Date of Conferral
Doctor of Business Administration (D.B.A.)
Inadequate leadership is the reason workplace accidents in the mining industry remain high, making the industry one of the most hazardous operational activities in the world. Unsafe leadership practices may result in death or injury to workers. A group of 30 mining company leaders from 3 gold mines in Zimbabwe revealed an exception to these hazardous practices, however, notable through their outstanding safety improvement records. To better understand what these practitioners were doing, this multicase study research design explored their strategies to improve the workplace safety environment in the mines. Data were collected using audio-recorded semistructured interviews and document analyses. Shewhart's plan-do-check-act conceptual framework anchored the study. Data analysis followed the thematic data analytic approach involving classification, coding, and interpretation to identify common themes. The following themes emerged: planning and organizing, leading, and risk management. The findings indicate that the business leaders created a safe work environment by planning the work to be performed; how the task would be executed; and when, where, and who performed the task. The results of study also indicate that leaders designed the work environment, trained, empowered, and equipped employees with the relevant skills, and provided appropriate technology and personal protective equipment to improve workplace safety. Finally, the research findings indicate that leaders embedded risk management principles and practices in every process or activity, and continuously learned from each event to create a safe work environment. The findings promote social change by encouraging safe behavior and risk-based thinking and practices in the workforce and the community.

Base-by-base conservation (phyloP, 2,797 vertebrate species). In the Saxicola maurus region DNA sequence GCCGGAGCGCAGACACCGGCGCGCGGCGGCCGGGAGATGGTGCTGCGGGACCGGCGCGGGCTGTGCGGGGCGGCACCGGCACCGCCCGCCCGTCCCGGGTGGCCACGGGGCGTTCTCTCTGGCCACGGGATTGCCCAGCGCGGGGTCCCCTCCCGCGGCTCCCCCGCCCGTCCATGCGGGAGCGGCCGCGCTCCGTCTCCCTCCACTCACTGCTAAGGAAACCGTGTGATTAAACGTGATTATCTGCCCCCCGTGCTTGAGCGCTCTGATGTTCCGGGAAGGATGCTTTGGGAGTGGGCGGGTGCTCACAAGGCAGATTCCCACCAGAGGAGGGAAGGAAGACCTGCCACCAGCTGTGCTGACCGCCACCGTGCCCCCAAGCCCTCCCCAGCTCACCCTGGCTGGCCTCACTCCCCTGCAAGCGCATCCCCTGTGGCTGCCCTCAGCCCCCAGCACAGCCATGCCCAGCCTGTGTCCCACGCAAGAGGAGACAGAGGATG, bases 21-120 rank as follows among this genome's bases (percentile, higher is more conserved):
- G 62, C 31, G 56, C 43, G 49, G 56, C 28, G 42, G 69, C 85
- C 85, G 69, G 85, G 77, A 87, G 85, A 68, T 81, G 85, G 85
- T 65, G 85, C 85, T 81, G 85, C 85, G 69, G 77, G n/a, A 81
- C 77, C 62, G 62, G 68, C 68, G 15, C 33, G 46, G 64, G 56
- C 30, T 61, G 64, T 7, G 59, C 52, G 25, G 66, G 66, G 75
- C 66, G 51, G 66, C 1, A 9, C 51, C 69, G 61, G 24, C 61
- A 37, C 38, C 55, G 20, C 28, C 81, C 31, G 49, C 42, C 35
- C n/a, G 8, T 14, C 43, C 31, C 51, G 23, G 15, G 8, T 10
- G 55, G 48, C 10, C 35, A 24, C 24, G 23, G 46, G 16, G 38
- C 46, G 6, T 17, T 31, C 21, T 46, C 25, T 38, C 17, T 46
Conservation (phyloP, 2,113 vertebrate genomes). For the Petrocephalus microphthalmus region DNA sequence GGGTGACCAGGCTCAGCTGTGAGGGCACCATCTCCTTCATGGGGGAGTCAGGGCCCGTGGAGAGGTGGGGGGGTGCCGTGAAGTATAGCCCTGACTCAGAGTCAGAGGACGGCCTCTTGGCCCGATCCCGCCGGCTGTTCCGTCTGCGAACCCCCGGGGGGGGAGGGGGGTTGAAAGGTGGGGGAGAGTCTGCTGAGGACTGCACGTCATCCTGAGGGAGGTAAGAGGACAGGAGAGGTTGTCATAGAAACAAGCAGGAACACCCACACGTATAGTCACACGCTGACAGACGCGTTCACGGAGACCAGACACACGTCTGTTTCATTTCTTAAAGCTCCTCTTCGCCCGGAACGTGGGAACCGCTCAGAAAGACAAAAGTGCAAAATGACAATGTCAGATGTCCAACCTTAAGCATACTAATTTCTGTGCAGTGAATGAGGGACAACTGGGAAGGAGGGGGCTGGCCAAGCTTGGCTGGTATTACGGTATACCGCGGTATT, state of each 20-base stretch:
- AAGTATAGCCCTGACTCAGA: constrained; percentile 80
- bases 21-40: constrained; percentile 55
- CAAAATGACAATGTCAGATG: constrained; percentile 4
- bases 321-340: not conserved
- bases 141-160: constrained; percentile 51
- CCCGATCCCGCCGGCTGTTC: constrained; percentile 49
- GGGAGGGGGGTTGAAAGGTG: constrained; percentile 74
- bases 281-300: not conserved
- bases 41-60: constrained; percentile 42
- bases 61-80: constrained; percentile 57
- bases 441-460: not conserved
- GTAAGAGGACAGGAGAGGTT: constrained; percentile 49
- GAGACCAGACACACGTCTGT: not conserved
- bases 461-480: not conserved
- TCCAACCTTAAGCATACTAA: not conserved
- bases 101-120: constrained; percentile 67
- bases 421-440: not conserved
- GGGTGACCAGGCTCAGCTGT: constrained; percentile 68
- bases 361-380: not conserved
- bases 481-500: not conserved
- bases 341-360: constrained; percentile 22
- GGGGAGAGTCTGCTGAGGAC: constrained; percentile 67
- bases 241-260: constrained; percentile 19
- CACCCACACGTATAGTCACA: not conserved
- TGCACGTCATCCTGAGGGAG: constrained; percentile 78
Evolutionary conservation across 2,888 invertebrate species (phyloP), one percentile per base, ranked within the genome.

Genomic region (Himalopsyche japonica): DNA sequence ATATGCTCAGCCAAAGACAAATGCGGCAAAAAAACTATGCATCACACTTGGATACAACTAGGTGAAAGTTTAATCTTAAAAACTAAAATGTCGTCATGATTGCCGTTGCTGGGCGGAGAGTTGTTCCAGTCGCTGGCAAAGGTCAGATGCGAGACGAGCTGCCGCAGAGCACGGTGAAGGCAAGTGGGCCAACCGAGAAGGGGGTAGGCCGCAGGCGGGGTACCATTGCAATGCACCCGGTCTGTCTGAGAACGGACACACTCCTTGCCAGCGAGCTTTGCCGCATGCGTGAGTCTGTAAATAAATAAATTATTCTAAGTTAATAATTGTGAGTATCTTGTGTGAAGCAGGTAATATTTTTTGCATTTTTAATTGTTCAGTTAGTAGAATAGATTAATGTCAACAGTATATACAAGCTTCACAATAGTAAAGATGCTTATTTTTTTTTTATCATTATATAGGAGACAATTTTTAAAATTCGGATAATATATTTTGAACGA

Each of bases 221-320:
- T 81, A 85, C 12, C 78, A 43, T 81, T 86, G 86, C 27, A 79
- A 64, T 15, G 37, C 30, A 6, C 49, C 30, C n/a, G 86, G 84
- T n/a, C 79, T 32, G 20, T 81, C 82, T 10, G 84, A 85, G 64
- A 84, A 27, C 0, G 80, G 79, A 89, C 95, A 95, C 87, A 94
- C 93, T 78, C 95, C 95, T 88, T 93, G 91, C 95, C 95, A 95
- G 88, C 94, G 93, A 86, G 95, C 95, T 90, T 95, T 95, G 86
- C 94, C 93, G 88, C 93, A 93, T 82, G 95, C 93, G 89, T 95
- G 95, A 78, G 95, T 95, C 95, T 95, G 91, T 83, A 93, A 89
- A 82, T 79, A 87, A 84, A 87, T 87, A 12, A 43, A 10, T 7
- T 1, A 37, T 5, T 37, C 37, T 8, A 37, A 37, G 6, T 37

Chikono, Nathan Nomore, "Leadership Practices That Improve the Workplace Safety Environment" (2017). Walden Dissertations and Doctoral Studies. 3435.
Business Administration, Management, and Operations Commons, Management Sciences and Quantitative Methods Commons, Occupational Health and Industrial Hygiene Commons, Social and Behavioral Sciences Commons